Hitachi ABB Power Grids announced that it is the lead in a consortium that has been awarded a major contract worth several hundreds of millions of US dollars from the Saudi Electricity Company and the Egyptian Electricity Transmission Company. The award is for the first ever large-scale HVDC interconnection in the Middle East and North Africa, enabling the Kingdom of Saudi Arabia (KSA) and the Arab Republic of Egypt to exchange up to 3,000 MW of electricity, much of which is expected to be generated from renewable energy sources in the future. The connection will support the flow of power in multiple directions between three terminals and will be the first interconnection allowing the exchange of electric power between both countries.
The global technology and market leader will be delivering advanced technologies for the high-voltage direct current (HVDC) power link between the countries. This includes the supply of three HVDC converter stations located at Medina and Tabuk in KSA, and Badr in Egypt1. The business will also be providing system studies, design and engineering, transformers, valves, high-voltage equipment, technical advisory, commissioning and service, in collaboration with two consortium partners – Saudi Services for Electro Mechanic Works in KSA and Orascom Construction in Egypt.
The HVDC link will give Egypt access to the interconnected power grids of the Arabian Gulf, and KSA access to those of North Africa, whilst strengthening grid resilience and power supply security. Both countries have ambitious carbon-neutrality targets. The Kingdom of Saudi Arabia is working to increase the share of natural gas and renewable energy sources to approximately 50% by 20302, and the Arab Republic of Egypt intends to increase the supply of electricity generated from renewable sources to 42% by 20353. The connection directly contributes to the realization of these goals. The in-country value of the investment is significant, generating new jobs and knowledge transfer for people in KSA and Egypt.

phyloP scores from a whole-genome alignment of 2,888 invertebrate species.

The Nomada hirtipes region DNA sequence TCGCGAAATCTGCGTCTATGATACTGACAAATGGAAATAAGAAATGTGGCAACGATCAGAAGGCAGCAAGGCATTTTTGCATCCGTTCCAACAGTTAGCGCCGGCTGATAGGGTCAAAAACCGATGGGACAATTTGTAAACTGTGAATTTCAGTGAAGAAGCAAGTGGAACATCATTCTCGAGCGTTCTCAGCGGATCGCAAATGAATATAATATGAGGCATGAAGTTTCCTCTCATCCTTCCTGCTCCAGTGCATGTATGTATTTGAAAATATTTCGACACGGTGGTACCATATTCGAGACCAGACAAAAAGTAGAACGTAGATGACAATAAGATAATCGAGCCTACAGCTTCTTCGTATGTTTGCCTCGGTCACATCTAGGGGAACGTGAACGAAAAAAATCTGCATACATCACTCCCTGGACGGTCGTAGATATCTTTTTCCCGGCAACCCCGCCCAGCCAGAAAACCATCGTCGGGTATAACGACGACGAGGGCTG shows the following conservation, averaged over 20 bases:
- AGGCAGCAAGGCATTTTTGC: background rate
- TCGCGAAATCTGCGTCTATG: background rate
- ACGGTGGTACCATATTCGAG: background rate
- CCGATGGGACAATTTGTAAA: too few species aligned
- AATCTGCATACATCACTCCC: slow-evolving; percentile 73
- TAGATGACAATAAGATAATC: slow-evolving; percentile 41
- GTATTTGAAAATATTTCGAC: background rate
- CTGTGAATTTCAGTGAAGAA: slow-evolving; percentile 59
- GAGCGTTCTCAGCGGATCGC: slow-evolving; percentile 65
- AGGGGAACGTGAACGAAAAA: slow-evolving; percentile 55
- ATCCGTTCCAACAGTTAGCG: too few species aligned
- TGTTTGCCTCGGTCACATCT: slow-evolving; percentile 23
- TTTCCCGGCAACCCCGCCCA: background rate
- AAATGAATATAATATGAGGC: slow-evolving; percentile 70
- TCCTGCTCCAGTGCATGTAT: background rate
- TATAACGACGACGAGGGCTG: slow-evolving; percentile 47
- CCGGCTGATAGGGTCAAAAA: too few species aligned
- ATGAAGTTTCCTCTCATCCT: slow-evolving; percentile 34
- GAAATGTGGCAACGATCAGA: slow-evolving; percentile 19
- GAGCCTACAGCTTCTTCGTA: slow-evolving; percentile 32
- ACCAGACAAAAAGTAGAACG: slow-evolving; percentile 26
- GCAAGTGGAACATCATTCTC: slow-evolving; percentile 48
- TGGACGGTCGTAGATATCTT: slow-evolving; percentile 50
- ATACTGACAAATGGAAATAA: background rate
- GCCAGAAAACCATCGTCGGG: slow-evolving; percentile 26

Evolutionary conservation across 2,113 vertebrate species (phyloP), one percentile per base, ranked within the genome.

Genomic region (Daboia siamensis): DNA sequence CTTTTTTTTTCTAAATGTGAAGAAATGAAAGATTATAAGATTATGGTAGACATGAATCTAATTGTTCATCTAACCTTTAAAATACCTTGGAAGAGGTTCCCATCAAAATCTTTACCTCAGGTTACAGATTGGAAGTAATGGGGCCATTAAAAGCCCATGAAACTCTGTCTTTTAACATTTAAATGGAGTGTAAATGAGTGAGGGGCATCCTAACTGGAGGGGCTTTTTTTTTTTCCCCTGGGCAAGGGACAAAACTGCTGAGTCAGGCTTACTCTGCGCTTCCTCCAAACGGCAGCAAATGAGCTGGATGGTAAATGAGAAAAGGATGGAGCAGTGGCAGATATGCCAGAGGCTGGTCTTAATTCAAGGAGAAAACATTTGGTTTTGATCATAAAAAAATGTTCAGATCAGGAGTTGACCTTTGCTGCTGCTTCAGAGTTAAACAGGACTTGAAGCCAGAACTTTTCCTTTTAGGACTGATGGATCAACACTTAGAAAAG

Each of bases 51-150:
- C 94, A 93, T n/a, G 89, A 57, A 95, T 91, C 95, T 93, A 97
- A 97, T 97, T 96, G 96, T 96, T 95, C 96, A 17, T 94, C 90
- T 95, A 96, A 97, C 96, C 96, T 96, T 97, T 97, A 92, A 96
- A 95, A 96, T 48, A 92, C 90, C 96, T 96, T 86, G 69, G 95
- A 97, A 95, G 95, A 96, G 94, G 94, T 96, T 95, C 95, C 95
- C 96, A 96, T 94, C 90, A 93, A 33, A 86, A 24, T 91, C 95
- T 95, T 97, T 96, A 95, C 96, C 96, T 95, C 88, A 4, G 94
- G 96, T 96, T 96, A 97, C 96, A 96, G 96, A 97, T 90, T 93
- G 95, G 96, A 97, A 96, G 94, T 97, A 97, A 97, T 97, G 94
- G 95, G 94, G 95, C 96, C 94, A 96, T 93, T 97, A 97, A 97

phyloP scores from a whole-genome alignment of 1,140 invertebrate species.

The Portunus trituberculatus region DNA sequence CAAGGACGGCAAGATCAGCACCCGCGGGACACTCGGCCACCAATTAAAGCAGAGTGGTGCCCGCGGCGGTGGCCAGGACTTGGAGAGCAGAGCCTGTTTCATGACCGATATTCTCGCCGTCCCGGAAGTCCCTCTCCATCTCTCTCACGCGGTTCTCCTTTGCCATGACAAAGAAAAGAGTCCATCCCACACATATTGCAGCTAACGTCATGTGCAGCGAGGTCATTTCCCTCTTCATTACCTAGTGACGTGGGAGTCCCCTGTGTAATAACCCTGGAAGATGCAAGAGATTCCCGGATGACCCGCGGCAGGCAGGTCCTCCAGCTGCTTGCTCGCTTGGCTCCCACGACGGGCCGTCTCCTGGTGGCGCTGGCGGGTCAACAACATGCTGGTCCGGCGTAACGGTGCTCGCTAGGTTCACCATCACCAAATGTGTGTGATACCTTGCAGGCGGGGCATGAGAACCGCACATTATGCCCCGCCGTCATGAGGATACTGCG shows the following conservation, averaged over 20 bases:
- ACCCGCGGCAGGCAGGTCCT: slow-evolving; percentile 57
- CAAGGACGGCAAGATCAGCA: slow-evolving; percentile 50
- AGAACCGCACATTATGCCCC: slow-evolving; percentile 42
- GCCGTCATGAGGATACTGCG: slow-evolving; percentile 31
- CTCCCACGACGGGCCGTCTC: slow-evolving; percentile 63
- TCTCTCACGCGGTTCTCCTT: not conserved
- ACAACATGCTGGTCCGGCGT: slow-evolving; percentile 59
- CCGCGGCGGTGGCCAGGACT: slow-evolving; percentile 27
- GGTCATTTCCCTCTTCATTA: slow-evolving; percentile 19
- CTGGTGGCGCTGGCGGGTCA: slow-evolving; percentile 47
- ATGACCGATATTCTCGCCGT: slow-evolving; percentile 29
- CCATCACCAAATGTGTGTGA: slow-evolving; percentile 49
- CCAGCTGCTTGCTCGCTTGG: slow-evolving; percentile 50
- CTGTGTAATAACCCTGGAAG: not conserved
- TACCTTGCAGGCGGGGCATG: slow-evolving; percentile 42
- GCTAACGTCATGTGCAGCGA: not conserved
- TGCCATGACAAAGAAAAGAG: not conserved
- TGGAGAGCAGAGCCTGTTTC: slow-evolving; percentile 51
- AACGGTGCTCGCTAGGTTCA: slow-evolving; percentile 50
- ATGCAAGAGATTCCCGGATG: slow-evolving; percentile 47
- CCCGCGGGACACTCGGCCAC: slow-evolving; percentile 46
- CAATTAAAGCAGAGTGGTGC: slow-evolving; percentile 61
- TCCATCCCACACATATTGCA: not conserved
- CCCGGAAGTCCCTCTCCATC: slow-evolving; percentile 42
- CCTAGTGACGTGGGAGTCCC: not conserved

The HVDC interconnection will transport up to 3,000 MW of electricity at 500 kV along 1,350 km using overhead power lines and a subsea cable across the Red Sea. The power will be able to flow in multiple directions between the three terminals – for instance, from Tabuk to Badr, but also simultaneously from Tabuk to Medina. With the state-of-the-art MACH control system, the power flow can be controlled and reversed between the stations without interrupting the continuous power flow, providing maximum flexibility, grid resilience and supply security to both countries.
HVDC is a key enabling technology of the sustainable energy transition, and Hitachi ABB Power Grids is continually adding new capacity to meet the growing demand for HVDC solutions globally. For example, Hitachi ABB Power Grids was involved in the go live of the North Sea Link that was put into commercial operation earlier this month. At 720 km, North Sea Link is the longest sub-sea electricity cable in the world connecting Norway and Britain’s energy markets enabling the exchange of renewable power between the countries. Hitachi ABB Power Grids pioneered commercial HVDC technology almost 70 years ago and has delivered more than half of all the HVDC projects in the world.
(Source: Hitachi ABB)